xss prevention techniques

html encoding: HTML encoding can be used for xss protection if we keep untrusted data inside html tags such as <div> but it will not work for the untrusted data put inside <script> tags or in links such as <img src=javascript: ….> or <a href=javascript:…..>. For such things we need to use HTML escaping.

Blacklists are fragile, whitelisting are designed to provide protection against such vulnerabilities if any future vulnerabilities are introduced by the server.

Rule 0:

Never put untrusted data in the allowed locations.

  • Inside a script tag.
  • Inside a html comment.
  • Inside an attribute name.
  • In a tag name.
  • Inside a CSS style.
  • There are some parameters such as callback where any amount of escaping will not fix, for such parameters do not accept untrusted javascript code and run it.

Rule 1:

Escape the input data before inserting into the html element content. Escape it by using html encoding.

Rule 2:

Escape the input data before inserting into an attribute like width, name or value. But should not be used for complex attributes href, src, style or any event handlers like onmouseover. use encoding as &#xHH for any characters other than alphanumeric. Developers should always use quoted attributes to escape them correctly.

Rule 3:

This rule is for data put to script tags and also event handler. The untrusted data has to be put into the quotes. Even if some of the characters are escaped there are some javascript functions which are xssed after escaping also. Escape them by using \xHH format. Don’t use shortcut escaping characters like \” because they are susceptible to escape the escape characters.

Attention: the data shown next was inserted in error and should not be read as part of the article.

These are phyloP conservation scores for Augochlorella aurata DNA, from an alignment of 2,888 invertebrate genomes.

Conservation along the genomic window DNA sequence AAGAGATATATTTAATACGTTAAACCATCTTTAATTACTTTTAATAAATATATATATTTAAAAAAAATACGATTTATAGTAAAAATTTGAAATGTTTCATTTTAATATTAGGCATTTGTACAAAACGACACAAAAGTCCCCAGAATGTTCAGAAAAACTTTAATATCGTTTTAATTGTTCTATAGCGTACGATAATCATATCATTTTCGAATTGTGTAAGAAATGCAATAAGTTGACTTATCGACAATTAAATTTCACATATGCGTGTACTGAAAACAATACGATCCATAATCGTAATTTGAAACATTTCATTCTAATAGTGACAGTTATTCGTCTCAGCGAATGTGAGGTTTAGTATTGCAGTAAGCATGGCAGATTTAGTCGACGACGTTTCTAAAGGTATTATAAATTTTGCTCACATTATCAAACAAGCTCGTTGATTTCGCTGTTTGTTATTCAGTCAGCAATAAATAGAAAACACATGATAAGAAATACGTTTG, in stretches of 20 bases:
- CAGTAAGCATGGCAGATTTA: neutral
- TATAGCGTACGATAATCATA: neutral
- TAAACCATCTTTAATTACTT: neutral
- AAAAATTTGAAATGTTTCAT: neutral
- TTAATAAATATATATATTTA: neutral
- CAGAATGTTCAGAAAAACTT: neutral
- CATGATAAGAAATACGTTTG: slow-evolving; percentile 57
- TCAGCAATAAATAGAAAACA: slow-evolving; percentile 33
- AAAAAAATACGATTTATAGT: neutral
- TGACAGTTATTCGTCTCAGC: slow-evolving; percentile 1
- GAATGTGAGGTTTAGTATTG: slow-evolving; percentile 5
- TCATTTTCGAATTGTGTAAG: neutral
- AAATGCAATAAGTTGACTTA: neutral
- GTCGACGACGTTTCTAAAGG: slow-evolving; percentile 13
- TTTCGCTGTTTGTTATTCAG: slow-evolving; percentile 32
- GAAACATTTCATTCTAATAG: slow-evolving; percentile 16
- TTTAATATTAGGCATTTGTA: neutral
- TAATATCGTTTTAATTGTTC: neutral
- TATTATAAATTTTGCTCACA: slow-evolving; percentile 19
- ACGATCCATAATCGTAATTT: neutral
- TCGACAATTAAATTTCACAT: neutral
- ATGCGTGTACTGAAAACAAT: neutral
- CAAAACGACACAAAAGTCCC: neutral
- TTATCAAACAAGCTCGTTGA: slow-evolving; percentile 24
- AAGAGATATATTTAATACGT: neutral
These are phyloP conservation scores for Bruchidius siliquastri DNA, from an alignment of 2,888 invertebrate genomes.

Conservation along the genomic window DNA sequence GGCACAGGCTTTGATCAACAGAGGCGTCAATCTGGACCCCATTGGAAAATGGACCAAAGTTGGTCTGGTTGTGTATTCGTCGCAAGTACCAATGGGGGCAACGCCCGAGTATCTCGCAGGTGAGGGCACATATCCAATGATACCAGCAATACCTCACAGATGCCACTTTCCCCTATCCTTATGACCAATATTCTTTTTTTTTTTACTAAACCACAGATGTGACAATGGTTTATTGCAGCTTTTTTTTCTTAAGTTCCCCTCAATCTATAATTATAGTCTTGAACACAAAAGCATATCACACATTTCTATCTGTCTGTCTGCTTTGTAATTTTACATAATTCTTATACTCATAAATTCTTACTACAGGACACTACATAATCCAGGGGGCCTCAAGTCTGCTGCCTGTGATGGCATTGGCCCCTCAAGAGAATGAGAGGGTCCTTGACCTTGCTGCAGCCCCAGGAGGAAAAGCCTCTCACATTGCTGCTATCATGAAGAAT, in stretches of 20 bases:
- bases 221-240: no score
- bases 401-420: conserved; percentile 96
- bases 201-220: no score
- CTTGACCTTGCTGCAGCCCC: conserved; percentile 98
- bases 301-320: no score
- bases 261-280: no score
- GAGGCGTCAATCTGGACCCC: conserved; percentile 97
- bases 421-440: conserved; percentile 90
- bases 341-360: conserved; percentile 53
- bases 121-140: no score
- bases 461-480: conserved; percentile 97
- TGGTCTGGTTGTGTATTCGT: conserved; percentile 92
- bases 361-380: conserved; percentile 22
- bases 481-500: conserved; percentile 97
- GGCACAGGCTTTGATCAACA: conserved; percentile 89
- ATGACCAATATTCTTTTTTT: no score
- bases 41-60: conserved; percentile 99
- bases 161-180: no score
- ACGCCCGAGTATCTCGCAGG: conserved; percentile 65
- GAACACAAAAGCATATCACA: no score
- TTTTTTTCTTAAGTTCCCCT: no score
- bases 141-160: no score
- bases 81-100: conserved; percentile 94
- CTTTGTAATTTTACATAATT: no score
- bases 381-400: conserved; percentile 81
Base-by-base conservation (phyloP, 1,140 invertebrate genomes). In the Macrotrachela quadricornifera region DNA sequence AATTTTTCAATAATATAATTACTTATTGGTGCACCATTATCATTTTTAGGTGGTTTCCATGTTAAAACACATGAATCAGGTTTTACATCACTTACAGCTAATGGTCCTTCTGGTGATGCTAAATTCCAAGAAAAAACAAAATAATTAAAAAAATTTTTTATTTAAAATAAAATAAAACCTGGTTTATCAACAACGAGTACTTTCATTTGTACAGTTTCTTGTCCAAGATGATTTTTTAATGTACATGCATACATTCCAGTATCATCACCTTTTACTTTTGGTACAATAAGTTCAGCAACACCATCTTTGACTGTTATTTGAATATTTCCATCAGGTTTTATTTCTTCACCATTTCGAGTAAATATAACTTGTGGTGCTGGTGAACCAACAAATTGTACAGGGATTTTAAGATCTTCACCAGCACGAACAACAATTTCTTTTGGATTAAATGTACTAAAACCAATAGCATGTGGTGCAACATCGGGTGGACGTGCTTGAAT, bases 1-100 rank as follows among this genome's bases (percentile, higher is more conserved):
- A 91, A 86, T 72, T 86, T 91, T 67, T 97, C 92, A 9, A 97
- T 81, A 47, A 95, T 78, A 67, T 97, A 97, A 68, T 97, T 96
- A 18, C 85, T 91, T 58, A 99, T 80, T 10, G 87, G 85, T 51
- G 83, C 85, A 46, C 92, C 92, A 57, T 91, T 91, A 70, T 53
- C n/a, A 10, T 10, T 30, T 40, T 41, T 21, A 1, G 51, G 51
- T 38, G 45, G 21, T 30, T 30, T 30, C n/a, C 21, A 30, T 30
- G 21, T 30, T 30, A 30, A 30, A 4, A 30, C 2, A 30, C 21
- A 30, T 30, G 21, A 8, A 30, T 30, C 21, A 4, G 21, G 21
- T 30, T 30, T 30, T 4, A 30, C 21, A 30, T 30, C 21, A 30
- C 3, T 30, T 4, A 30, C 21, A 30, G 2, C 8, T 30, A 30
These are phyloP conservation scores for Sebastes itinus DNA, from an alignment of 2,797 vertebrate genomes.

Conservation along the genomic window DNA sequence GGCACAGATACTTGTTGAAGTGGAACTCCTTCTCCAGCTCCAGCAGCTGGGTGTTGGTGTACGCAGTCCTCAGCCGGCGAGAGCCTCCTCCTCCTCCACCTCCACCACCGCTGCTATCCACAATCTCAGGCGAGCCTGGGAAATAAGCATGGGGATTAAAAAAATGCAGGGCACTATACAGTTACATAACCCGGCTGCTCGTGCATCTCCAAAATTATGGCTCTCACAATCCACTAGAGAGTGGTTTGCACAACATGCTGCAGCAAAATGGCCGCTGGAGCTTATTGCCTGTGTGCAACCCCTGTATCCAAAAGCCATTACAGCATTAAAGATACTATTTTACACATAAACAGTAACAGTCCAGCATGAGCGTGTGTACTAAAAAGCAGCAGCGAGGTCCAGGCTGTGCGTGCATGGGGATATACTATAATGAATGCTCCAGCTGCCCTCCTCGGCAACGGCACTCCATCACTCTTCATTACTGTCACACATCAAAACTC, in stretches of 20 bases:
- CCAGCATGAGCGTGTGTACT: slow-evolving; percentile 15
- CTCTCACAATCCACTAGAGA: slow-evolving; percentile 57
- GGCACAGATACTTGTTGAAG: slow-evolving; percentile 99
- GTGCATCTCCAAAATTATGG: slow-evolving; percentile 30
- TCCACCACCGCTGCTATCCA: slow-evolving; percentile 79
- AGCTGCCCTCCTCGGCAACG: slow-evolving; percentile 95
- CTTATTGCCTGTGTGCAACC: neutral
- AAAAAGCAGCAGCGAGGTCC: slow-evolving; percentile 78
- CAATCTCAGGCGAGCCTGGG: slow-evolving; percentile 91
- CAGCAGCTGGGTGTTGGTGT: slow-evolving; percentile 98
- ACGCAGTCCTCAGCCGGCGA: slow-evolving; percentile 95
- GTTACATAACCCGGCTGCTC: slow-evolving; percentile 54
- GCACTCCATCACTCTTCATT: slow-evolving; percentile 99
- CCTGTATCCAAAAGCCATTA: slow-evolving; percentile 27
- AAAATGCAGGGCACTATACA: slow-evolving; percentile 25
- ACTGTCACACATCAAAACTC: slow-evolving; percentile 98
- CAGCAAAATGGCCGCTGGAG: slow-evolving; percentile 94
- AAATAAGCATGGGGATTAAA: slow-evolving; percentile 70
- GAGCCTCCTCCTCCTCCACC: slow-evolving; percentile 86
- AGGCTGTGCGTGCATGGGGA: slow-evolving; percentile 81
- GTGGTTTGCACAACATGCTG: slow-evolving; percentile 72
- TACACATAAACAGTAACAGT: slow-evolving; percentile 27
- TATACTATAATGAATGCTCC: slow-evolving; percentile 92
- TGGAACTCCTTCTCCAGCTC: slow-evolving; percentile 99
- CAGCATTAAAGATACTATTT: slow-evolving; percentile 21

The </script> tag present inside the quotes will be closed because the html will be parsed before the html parser.

Rule 4:

Escape the css style property. Do not allow URL start with javascript instead of http

Rule 5:

URL values should be escaped correctly before inserting in url’s such as href or img src. Use %HH format escaping.

Rule 6:

Sanitize html based on the library designed for the job.

Rule 7:

Avoid using javascript url’s.

Bonus rule 1:

Use HTTPonly flag on data such as session cookies or any other secret data where they shouldn't be accessed by javascript.

Bonus rule 2:

Implement Content Security Policy to restrict things like from which website the scripts should be loaded.

Bonus rule 3:

Use an Auto-Escaping Template System.

Bonus rule 4:

Include X-XSS Protection header in the response. This is enabled by default in the browser. But if the user disables it it will be enabled back again with this header.

Bonus rule 5:

Use modern JS frameworks like ReactJs and Angular.

Output encoding

Use HTML Entity Encoding , HTML Attribute Encoding, URL Encoding, Javascript Encoding and CSS Hex Encoding.


Rule 1: HTML escape and then JS escape. Many default escaping functions are present.

Rule 2: Javascript encoding for some of the attributes, because inputs such as & have to displayed in the html context.

Rule 3: Javascript encoding before accepting input to attributes.

Rule 4: Javascript encoding of URL encoded if inserting into css attributes.

Rule 5: Same above rule 4 for href or img src url’s.

Rule 6: Populate the data using safe functions or properties.

Rule 7: Fixing DOM side vulnerabilties:



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dl padmavathi

I go by Padma. I am a security enthusiast. This blog contains security related and some general stuff. E-mail:pduggire@gmu.edu